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Simphiwe Dana - Zandisile (2004)
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Simphiwe Dana - Zandisile (2004)

7-10-2015, 13:23
Jazz | Nu Jazz | Vocal Jazz | Soul | World | Ethnic | FLAC / APE

Simphiwe Dana - Zandisile (2004)

Artist: Simphiwe Dana
Title Of Album: Zandisile
Year Of Release: 2004
Label: Gallo Record Company
Genre: Afro Soul / Nu Jazz
Quality: FLAC (tracks) / MP3
Bitrate: Lossless / CBR 320 kBit/s
Total Time: 01:05:42
Total Size: 431 MB / 150 MB


01. Vukani (feat. Modjadji)
02. Zandisile
03. Ndiredi
04. Ndize Mama Tata
05. Thwel' Ubunzima
06. Tribe
07. Ingoma
08. Induku
09. Troubled Soldier
10. Vela
11. Chula Ukunyathela

Originally released in her home country of South Africa in 2004, this album has become something of a phenomenom, winning this young artist's debut album awards as both Best Newcomer and Best Jazz Vocal album at the SAMA's (a SA equivalent of The Brits). Her first major gig was sharing the stage with the great Angelique Kidjo and she has inevitably been likened to the more gospel/blues -influenced South African singers such as Miriam Makeba and Dorothy Masuka, so she must have pretty broad shoulders to carry all the expectation heaped upon her.

The good news is that with Zandisile she really does carry it off. Confident, slinky, mixing the nu-soul of Eryka Badu or Jill Scott (''Vukani'') with the classic gospel/jazz phrasing of Miriam Makeba (''Zandisile'', ''Ndiredi''), this is a delightful album. By turns uplifting and complex or sparse and contempletive this is certainly one of the most accessible and contemporary sounding releases to come from South Africa in recent years. Never falling for the obvious approach of trying to mimic precisely what western producers are doing but nonetheless drawing on them for inspiration this is a genuinely enjoyable, even admirable debut album.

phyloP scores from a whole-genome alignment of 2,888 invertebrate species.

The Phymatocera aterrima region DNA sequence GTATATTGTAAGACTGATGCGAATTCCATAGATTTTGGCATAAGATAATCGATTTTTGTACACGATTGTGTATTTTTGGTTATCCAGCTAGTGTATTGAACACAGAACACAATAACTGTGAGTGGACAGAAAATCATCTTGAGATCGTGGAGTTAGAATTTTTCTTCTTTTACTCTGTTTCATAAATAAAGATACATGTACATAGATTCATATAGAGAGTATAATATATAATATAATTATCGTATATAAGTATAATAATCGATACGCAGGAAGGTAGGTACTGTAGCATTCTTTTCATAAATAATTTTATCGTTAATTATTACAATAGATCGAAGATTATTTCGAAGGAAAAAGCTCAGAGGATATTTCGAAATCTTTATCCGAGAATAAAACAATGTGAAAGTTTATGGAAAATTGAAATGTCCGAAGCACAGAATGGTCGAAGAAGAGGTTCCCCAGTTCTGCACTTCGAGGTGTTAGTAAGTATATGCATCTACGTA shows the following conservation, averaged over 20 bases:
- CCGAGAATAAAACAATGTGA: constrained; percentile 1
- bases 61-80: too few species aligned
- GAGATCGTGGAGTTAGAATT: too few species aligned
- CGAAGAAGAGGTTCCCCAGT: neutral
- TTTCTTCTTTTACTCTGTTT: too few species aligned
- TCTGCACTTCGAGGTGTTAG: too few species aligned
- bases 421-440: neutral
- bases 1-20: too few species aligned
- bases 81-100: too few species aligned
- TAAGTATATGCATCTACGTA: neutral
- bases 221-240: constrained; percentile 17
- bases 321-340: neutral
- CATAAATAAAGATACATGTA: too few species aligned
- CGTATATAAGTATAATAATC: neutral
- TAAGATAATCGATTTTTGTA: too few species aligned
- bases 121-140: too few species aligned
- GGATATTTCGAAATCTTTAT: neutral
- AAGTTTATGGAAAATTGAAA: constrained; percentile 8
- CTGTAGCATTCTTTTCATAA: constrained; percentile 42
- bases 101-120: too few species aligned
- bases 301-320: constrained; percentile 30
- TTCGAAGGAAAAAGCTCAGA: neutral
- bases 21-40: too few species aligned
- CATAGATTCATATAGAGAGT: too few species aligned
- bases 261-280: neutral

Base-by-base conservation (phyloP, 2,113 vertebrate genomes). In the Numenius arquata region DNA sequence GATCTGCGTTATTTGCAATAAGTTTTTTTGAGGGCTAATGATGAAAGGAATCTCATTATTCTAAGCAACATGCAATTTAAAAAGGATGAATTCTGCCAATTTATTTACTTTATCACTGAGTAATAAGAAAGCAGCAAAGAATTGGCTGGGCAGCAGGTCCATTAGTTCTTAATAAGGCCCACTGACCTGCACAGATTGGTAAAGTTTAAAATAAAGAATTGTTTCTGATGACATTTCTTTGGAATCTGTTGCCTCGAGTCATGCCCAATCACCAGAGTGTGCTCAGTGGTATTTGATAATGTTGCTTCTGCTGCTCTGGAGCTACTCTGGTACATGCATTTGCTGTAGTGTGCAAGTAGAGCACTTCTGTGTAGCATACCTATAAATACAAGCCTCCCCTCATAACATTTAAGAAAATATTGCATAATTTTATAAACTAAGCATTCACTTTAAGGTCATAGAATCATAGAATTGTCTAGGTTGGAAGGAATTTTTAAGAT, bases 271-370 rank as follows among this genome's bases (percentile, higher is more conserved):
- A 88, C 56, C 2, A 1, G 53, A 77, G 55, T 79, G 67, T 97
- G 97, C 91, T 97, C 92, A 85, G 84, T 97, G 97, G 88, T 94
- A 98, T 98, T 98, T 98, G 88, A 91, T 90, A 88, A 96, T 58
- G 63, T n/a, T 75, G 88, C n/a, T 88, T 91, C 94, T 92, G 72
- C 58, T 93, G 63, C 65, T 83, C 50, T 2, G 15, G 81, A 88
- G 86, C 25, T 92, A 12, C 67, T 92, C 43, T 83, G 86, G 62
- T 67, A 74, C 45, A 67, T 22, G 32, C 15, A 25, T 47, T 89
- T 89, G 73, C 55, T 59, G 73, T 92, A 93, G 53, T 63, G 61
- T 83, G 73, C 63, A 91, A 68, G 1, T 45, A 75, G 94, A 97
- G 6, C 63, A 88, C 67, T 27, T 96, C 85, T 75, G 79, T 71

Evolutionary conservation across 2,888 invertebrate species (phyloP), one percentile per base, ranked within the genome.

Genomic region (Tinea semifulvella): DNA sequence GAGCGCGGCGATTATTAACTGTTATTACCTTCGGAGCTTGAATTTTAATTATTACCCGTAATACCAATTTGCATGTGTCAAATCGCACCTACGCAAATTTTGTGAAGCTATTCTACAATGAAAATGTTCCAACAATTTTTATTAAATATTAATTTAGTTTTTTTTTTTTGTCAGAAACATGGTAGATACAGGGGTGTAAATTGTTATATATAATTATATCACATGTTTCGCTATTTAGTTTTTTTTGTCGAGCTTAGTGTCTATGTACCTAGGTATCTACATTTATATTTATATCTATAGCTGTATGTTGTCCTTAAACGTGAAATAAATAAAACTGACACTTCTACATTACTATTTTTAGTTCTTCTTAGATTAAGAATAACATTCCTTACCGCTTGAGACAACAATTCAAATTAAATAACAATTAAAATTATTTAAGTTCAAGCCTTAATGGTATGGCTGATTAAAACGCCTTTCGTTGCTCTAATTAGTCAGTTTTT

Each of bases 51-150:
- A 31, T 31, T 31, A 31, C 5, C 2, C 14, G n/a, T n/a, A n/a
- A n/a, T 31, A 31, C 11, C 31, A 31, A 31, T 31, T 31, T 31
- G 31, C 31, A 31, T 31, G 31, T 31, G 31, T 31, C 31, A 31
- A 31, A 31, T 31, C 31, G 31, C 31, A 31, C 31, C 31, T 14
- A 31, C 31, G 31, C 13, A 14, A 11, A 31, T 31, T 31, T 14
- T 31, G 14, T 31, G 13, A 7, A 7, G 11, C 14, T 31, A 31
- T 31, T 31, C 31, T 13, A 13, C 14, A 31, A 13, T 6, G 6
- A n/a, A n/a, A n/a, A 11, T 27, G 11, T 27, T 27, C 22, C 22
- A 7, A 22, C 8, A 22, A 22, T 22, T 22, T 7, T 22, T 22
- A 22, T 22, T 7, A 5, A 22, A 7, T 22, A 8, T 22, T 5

The jazzy electronica stylings of ''Troubled Soldier'', for example, provide an incessant, skittering background to an English lyric which show an intelligent, asprirational mind that is speaking about the search for racial self-confidence and freedom (of the mind), especially for women. Both ''Vela'' and the glorious ''Chula Ukunyathela'' show incredible confidence and a wonderful tonal control where Simphiwe can sing unaccompanied with complete freedom and sense of rhythm yet still bask in the glory of a full-on choir.

Simphiwe seems to have become a voice for the women of South Africa and a pop star at the same time - quite a trick - and on the evidence here, she is more than capable on building on this to become on of the greats of contemporary music. Her live show has is, by all accounts, joyful and exciting and she will be playing in London at the ICA as part of the African Music Festival on May 28th. The album and the gig are heartily recommended. Modern African Soul, indeed.



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